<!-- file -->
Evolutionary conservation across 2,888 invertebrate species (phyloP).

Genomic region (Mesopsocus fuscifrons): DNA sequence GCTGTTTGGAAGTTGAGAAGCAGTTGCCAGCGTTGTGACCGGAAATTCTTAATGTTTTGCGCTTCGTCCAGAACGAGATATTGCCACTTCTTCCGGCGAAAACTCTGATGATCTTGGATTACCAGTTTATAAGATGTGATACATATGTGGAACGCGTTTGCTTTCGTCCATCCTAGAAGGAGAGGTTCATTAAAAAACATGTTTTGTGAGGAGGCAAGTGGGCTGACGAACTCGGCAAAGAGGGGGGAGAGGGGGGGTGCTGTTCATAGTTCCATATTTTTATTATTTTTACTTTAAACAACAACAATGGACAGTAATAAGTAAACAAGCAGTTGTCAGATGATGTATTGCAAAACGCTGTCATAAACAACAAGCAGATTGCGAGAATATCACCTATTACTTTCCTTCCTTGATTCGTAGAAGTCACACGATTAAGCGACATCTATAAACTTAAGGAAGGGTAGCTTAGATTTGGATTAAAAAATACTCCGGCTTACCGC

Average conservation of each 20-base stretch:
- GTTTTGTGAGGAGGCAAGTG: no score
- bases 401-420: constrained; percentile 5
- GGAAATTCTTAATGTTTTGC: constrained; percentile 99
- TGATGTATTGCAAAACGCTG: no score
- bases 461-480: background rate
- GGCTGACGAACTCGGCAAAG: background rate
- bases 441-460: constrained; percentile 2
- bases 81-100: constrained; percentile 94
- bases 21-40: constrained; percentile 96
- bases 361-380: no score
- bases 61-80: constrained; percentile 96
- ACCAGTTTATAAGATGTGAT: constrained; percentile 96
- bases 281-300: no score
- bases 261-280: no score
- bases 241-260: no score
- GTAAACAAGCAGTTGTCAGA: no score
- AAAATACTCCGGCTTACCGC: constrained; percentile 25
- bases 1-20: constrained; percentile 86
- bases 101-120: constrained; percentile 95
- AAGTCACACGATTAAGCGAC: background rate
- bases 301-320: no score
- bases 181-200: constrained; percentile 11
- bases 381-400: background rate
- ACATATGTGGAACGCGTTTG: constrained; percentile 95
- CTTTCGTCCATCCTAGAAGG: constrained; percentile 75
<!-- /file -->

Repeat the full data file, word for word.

Evolutionary conservation across 2,888 invertebrate species (phyloP).

Genomic region (Mesopsocus fuscifrons): DNA sequence GCTGTTTGGAAGTTGAGAAGCAGTTGCCAGCGTTGTGACCGGAAATTCTTAATGTTTTGCGCTTCGTCCAGAACGAGATATTGCCACTTCTTCCGGCGAAAACTCTGATGATCTTGGATTACCAGTTTATAAGATGTGATACATATGTGGAACGCGTTTGCTTTCGTCCATCCTAGAAGGAGAGGTTCATTAAAAAACATGTTTTGTGAGGAGGCAAGTGGGCTGACGAACTCGGCAAAGAGGGGGGAGAGGGGGGGTGCTGTTCATAGTTCCATATTTTTATTATTTTTACTTTAAACAACAACAATGGACAGTAATAAGTAAACAAGCAGTTGTCAGATGATGTATTGCAAAACGCTGTCATAAACAACAAGCAGATTGCGAGAATATCACCTATTACTTTCCTTCCTTGATTCGTAGAAGTCACACGATTAAGCGACATCTATAAACTTAAGGAAGGGTAGCTTAGATTTGGATTAAAAAATACTCCGGCTTACCGC

Average conservation of each 20-base stretch:
- GTTTTGTGAGGAGGCAAGTG: no score
- bases 401-420: constrained; percentile 5
- GGAAATTCTTAATGTTTTGC: constrained; percentile 99
- TGATGTATTGCAAAACGCTG: no score
- bases 461-480: background rate
- GGCTGACGAACTCGGCAAAG: background rate
- bases 441-460: constrained; percentile 2
- bases 81-100: constrained; percentile 94
- bases 21-40: constrained; percentile 96
- bases 361-380: no score
- bases 61-80: constrained; percentile 96
- ACCAGTTTATAAGATGTGAT: constrained; percentile 96
- bases 281-300: no score
- bases 261-280: no score
- bases 241-260: no score
- GTAAACAAGCAGTTGTCAGA: no score
- AAAATACTCCGGCTTACCGC: constrained; percentile 25
- bases 1-20: constrained; percentile 86
- bases 101-120: constrained; percentile 95
- AAGTCACACGATTAAGCGAC: background rate
- bases 301-320: no score
- bases 181-200: constrained; percentile 11
- bases 381-400: background rate
- ACATATGTGGAACGCGTTTG: constrained; percentile 95
- CTTTCGTCCATCCTAGAAGG: constrained; percentile 75